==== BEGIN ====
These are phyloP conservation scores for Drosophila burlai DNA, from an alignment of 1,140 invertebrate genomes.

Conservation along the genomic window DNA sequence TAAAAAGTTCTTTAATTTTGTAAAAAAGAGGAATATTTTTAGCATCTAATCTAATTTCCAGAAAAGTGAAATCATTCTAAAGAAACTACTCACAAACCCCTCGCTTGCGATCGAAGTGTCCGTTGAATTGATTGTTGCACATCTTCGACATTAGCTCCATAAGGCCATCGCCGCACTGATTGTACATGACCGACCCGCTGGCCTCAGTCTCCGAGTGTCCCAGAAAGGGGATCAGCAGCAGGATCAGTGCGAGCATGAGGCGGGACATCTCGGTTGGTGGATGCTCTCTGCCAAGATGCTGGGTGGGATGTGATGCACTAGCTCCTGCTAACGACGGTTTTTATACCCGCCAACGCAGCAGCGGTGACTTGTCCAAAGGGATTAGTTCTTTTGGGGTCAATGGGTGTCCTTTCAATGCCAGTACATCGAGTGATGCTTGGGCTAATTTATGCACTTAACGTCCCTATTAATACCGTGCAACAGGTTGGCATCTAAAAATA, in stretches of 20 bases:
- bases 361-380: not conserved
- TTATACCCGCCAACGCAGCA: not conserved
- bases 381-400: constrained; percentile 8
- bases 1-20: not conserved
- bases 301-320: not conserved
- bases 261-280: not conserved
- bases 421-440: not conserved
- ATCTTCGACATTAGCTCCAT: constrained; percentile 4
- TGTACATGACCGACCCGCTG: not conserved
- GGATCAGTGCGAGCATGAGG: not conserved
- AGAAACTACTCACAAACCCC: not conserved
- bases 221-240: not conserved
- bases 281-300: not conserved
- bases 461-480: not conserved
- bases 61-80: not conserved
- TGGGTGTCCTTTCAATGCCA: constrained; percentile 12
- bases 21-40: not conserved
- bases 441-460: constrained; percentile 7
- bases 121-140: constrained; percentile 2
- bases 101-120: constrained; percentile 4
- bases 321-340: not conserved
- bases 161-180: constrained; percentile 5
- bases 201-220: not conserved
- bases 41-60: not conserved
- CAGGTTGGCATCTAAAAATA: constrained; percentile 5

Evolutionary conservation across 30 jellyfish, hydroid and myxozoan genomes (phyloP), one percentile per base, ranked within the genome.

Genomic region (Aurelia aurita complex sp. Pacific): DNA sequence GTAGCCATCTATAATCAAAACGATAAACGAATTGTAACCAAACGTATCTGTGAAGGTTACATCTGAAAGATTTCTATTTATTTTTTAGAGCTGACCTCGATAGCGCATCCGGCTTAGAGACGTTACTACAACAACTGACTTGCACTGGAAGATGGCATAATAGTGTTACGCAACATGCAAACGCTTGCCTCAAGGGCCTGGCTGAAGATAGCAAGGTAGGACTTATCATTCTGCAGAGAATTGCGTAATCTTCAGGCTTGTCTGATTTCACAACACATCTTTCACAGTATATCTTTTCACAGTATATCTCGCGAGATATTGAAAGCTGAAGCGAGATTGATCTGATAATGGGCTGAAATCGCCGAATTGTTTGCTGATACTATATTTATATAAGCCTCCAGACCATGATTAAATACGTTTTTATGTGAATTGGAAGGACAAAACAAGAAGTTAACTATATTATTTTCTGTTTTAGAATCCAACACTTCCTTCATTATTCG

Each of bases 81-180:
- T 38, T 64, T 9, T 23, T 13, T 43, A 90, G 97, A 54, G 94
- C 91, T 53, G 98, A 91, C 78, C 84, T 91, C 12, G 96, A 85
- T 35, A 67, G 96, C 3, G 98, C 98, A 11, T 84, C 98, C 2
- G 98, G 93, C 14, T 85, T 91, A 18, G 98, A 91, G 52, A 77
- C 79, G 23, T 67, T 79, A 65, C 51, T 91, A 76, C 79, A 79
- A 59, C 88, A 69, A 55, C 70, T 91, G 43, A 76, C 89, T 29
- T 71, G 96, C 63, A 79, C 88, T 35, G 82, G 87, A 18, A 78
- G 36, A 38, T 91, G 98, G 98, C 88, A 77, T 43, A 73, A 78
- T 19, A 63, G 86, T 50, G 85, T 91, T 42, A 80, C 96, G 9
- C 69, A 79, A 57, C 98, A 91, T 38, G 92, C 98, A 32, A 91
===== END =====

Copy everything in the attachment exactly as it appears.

These are phyloP conservation scores for Drosophila burlai DNA, from an alignment of 1,140 invertebrate genomes.

Conservation along the genomic window DNA sequence TAAAAAGTTCTTTAATTTTGTAAAAAAGAGGAATATTTTTAGCATCTAATCTAATTTCCAGAAAAGTGAAATCATTCTAAAGAAACTACTCACAAACCCCTCGCTTGCGATCGAAGTGTCCGTTGAATTGATTGTTGCACATCTTCGACATTAGCTCCATAAGGCCATCGCCGCACTGATTGTACATGACCGACCCGCTGGCCTCAGTCTCCGAGTGTCCCAGAAAGGGGATCAGCAGCAGGATCAGTGCGAGCATGAGGCGGGACATCTCGGTTGGTGGATGCTCTCTGCCAAGATGCTGGGTGGGATGTGATGCACTAGCTCCTGCTAACGACGGTTTTTATACCCGCCAACGCAGCAGCGGTGACTTGTCCAAAGGGATTAGTTCTTTTGGGGTCAATGGGTGTCCTTTCAATGCCAGTACATCGAGTGATGCTTGGGCTAATTTATGCACTTAACGTCCCTATTAATACCGTGCAACAGGTTGGCATCTAAAAATA, in stretches of 20 bases:
- bases 361-380: not conserved
- TTATACCCGCCAACGCAGCA: not conserved
- bases 381-400: constrained; percentile 8
- bases 1-20: not conserved
- bases 301-320: not conserved
- bases 261-280: not conserved
- bases 421-440: not conserved
- ATCTTCGACATTAGCTCCAT: constrained; percentile 4
- TGTACATGACCGACCCGCTG: not conserved
- GGATCAGTGCGAGCATGAGG: not conserved
- AGAAACTACTCACAAACCCC: not conserved
- bases 221-240: not conserved
- bases 281-300: not conserved
- bases 461-480: not conserved
- bases 61-80: not conserved
- TGGGTGTCCTTTCAATGCCA: constrained; percentile 12
- bases 21-40: not conserved
- bases 441-460: constrained; percentile 7
- bases 121-140: constrained; percentile 2
- bases 101-120: constrained; percentile 4
- bases 321-340: not conserved
- bases 161-180: constrained; percentile 5
- bases 201-220: not conserved
- bases 41-60: not conserved
- CAGGTTGGCATCTAAAAATA: constrained; percentile 5

Evolutionary conservation across 30 jellyfish, hydroid and myxozoan genomes (phyloP), one percentile per base, ranked within the genome.

Genomic region (Aurelia aurita complex sp. Pacific): DNA sequence GTAGCCATCTATAATCAAAACGATAAACGAATTGTAACCAAACGTATCTGTGAAGGTTACATCTGAAAGATTTCTATTTATTTTTTAGAGCTGACCTCGATAGCGCATCCGGCTTAGAGACGTTACTACAACAACTGACTTGCACTGGAAGATGGCATAATAGTGTTACGCAACATGCAAACGCTTGCCTCAAGGGCCTGGCTGAAGATAGCAAGGTAGGACTTATCATTCTGCAGAGAATTGCGTAATCTTCAGGCTTGTCTGATTTCACAACACATCTTTCACAGTATATCTTTTCACAGTATATCTCGCGAGATATTGAAAGCTGAAGCGAGATTGATCTGATAATGGGCTGAAATCGCCGAATTGTTTGCTGATACTATATTTATATAAGCCTCCAGACCATGATTAAATACGTTTTTATGTGAATTGGAAGGACAAAACAAGAAGTTAACTATATTATTTTCTGTTTTAGAATCCAACACTTCCTTCATTATTCG

Each of bases 81-180:
- T 38, T 64, T 9, T 23, T 13, T 43, A 90, G 97, A 54, G 94
- C 91, T 53, G 98, A 91, C 78, C 84, T 91, C 12, G 96, A 85
- T 35, A 67, G 96, C 3, G 98, C 98, A 11, T 84, C 98, C 2
- G 98, G 93, C 14, T 85, T 91, A 18, G 98, A 91, G 52, A 77
- C 79, G 23, T 67, T 79, A 65, C 51, T 91, A 76, C 79, A 79
- A 59, C 88, A 69, A 55, C 70, T 91, G 43, A 76, C 89, T 29
- T 71, G 96, C 63, A 79, C 88, T 35, G 82, G 87, A 18, A 78
- G 36, A 38, T 91, G 98, G 98, C 88, A 77, T 43, A 73, A 78
- T 19, A 63, G 86, T 50, G 85, T 91, T 42, A 80, C 96, G 9
- C 69, A 79, A 57, C 98, A 91, T 38, G 92, C 98, A 32, A 91